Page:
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Abstract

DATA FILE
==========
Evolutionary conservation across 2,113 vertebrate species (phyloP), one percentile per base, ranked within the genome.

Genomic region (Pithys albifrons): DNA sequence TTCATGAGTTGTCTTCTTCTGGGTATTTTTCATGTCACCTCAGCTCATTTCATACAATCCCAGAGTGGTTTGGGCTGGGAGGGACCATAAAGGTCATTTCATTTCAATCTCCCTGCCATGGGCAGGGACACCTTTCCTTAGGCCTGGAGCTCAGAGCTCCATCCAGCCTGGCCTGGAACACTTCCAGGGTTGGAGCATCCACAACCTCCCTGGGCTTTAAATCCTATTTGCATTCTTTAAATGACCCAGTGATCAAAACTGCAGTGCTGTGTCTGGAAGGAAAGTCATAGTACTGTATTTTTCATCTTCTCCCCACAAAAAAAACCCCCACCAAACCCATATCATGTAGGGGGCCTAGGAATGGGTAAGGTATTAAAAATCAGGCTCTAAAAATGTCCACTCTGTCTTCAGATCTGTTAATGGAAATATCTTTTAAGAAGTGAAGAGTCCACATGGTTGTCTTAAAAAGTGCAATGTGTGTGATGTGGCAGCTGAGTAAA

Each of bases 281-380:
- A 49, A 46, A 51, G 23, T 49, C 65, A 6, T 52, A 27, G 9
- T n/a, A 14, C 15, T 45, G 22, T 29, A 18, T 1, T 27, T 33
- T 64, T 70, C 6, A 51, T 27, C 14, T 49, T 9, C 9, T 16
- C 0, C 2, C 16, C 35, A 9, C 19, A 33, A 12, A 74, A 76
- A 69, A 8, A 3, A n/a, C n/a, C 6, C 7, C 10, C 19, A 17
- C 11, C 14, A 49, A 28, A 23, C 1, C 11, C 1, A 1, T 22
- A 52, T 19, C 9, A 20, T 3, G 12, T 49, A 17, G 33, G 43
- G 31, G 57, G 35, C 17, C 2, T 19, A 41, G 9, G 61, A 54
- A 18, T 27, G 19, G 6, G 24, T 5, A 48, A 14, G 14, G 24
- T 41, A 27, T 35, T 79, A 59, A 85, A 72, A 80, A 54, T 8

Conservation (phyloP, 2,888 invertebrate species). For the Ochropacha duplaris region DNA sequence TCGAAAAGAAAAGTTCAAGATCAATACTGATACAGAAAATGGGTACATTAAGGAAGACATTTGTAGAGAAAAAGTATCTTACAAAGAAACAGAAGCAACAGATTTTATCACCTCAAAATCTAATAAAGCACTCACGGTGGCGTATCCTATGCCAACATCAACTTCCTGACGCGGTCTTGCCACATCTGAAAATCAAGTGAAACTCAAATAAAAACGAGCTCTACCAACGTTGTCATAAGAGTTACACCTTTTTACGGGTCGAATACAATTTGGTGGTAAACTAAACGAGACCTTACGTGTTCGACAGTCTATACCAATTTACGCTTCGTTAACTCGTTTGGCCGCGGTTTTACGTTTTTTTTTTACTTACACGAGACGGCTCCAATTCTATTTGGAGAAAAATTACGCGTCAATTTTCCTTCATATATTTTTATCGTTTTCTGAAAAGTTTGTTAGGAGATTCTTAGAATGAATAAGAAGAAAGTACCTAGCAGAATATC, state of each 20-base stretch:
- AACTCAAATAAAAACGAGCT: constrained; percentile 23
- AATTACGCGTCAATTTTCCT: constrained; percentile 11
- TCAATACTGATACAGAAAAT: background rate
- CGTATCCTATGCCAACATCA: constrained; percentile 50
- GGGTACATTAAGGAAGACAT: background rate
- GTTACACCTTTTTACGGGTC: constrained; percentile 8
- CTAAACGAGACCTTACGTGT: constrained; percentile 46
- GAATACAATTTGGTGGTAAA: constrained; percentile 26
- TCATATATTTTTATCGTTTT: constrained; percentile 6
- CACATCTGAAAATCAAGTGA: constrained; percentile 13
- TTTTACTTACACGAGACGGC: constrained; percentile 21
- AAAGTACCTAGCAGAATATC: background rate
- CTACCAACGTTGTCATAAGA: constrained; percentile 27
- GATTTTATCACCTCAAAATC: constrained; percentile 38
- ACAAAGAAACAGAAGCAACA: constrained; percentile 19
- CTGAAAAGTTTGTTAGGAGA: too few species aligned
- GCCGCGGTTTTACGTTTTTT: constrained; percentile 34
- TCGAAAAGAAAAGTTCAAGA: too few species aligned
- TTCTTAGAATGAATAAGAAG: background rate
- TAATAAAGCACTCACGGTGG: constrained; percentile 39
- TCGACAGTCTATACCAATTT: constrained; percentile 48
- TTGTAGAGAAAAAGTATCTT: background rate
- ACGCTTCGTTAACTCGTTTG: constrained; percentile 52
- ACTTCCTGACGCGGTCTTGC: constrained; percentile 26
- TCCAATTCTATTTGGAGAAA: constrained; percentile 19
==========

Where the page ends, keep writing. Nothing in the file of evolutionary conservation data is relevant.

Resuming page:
We present evidence of crowding out of intrinsic motivation in real purchasing decisions from a field experiment in a large supermarket chain. We compare three instruments, a label, a subsidy, and a neutral price change, in their ability to induce consumers to switch from dirty to clean products. Interestingly, a subsidy framed as an intervention is less effective than either a label or a neutrally framed price change. We argue that this provides a new explanation for crowding behavior: consumers are resistant to having the line of demarcation between public and private decision making moved in either direction.

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